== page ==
Jay-Z’s master plan for conquering streaming music

31 Mar 2015 | Author: | No comments yet »

Is Tidal Music the next wave of streaming? Why Jay-Z, Madonna and Rihanna could be scary for Spotify.

Rapper and entertainment mogul Jay-Z reintroduced his streaming music service Tidal to the world Monday, which has the support of top-level artists from Beyonce to Daft Punk. Madonna, Rihanna, Beyonce and Jay Z are among the A-List musicians who are co-owners of Tidal, a streaming service being billed as the first artist-owned platform for music and video. The idea behind the platform, according to executives, is to tip the music business’ scales in favor of artists, who will have a stake in the company.

Beyoncé Knowles, Kanye West, Daft Punk, Jack White, and Madonna took the stage to listen to Alicia Keys give a vague, stirring speech about the power of music, with quotes from both Jimi Hendrix and Friedrich Nietzsche. So stacking a whole bunch of multi-zillionaires on a stage and watching them declare that they don’t make enough money from Spotify is pretty entertaining. But Tidal isn’t an entirely new product: It was originally run by Swedish company Asprio, which Jay-Z quietly bought earlier this year for $56 million. Many artists have felt cheated by the financial arrangements offered by dominant streaming services such as Spotify and Pandora, so an alternative that lines their pockets directly will be welcomed.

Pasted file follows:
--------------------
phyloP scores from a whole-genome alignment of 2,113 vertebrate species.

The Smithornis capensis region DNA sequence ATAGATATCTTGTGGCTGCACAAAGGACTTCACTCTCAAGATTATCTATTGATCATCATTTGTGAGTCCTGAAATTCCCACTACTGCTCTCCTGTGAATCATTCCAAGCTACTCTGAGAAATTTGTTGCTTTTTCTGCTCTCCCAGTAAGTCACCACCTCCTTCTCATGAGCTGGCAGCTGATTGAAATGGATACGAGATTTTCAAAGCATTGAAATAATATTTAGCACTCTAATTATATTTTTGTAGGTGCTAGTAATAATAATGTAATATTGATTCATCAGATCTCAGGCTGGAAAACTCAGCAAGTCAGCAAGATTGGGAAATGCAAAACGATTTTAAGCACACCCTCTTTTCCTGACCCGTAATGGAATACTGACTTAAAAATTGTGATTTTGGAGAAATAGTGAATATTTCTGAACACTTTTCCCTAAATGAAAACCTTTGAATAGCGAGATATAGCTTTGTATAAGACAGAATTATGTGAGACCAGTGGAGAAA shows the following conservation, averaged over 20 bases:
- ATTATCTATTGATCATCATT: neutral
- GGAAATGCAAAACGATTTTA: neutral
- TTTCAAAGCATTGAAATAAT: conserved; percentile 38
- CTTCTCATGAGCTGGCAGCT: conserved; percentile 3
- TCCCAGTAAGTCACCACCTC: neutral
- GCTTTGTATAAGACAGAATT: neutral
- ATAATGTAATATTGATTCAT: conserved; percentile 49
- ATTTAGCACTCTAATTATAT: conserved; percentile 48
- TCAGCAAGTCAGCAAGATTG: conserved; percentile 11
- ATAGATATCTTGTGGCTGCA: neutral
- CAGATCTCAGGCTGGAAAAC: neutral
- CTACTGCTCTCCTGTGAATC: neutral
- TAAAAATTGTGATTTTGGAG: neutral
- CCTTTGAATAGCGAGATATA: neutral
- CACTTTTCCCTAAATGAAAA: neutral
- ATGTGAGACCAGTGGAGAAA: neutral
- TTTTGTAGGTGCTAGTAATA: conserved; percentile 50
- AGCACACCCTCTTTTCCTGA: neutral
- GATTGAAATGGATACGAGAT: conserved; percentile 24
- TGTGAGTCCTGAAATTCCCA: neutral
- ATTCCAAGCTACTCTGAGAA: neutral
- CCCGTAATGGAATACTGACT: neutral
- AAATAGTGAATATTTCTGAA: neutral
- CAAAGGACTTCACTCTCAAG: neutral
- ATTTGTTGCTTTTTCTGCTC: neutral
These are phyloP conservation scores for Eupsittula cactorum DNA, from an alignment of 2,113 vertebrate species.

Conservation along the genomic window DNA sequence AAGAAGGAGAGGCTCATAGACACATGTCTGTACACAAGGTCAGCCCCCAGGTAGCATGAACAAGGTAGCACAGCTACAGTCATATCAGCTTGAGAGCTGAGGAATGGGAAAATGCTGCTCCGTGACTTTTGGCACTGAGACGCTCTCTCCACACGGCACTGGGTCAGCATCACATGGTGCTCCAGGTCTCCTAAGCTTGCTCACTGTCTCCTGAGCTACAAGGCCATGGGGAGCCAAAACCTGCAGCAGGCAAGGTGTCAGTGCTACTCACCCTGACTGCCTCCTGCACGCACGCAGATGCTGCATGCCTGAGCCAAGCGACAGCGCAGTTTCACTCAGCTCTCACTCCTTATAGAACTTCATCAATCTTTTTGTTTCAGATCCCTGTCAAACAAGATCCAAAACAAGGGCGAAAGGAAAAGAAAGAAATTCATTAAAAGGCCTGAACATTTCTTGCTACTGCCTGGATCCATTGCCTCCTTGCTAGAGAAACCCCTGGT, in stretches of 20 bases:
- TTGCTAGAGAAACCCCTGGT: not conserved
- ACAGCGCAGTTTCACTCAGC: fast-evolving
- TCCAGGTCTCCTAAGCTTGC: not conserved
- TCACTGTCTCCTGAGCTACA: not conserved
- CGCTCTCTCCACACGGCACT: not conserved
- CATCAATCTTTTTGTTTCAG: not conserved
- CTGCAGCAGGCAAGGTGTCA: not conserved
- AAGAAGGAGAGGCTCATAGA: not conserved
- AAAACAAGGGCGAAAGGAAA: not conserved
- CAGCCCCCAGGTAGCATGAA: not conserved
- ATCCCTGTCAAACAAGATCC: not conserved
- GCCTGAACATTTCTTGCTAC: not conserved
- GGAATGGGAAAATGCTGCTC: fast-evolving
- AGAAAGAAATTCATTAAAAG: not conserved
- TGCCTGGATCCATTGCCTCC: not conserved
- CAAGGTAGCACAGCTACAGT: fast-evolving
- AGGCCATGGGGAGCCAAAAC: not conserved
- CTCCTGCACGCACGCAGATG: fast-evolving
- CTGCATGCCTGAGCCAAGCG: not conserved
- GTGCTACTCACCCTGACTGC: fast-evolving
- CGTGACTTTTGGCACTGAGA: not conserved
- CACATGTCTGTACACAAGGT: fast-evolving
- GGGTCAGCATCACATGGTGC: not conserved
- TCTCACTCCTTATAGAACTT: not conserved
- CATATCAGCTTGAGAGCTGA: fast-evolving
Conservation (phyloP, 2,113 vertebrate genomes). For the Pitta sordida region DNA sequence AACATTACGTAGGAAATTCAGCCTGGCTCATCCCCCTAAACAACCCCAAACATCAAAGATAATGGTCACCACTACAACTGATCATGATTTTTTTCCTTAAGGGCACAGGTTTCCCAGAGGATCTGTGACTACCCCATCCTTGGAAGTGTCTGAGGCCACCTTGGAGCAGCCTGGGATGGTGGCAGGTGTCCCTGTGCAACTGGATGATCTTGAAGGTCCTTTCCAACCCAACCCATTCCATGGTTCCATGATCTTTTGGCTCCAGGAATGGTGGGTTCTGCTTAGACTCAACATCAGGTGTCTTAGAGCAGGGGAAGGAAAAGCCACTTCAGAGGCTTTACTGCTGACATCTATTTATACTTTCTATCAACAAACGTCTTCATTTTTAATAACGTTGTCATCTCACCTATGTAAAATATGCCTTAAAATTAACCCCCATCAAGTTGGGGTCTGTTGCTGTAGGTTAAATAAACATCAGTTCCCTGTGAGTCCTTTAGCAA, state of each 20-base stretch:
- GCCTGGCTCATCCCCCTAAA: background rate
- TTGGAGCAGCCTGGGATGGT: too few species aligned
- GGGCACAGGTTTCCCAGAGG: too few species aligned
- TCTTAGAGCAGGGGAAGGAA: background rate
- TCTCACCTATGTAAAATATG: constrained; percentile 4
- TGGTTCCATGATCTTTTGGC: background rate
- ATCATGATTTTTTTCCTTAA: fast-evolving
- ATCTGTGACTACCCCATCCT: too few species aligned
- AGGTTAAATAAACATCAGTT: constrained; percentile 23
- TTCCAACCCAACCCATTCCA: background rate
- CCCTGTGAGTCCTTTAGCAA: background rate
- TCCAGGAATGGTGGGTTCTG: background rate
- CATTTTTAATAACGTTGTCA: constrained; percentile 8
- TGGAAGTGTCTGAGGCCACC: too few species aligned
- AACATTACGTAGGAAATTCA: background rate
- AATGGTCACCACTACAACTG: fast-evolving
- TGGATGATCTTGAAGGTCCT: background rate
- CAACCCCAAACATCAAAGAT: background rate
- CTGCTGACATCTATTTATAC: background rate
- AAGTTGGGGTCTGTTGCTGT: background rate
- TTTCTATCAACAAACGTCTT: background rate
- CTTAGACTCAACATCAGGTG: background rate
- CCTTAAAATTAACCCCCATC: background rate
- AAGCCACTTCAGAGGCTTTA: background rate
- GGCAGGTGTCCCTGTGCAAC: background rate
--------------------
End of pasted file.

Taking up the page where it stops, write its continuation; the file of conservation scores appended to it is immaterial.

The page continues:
The celebrities — who also included Jason Aldean, Usher, members of Arcade Fire and deadmau5 — stood in a line onstage as Keys spoke to the audience at Skylight at Moynihan Station in Manhattan. Most people seem quite happy with things as they are, probably because some of the frequencies removed in normal streams are only audible to dogs anyway. No one on stage on Monday seemed the starving artist type — and there was no shortage of cynicism on Twitter as artists used the platform to hype the launch in the hours before the press conference. Keys called the event “a graduation.” “So we come together before you on this day, March 30th, 2015, with one voice in unity in the hopes that today will be another one of those moments in time, a moment that will forever change the course of music history. Again, we’re talking about respecting the music and respecting the art … and we can’t play around with that, so we need something that’s authentic and honest.

In exchange for enduring ads or ponying up a monthly price on par with a few lattes, listeners can access vast catalogs of albums from past and present that would have cost a small fortune to amass in the compact disc era. Jay Z joined the attending artists to sign an unexplained ‘declaration’ on stage at the Tidal launch event Monday. (Jamie McCarthy/Getty Images for Roc Nation) “Our mission goes beyond commerce, it goes beyond technology. That made it pretty attractive pretty quickly, that the sound quality was so high, and I would know, because I’ve personally heard 70 mixes of a single record, you know what I’m saying?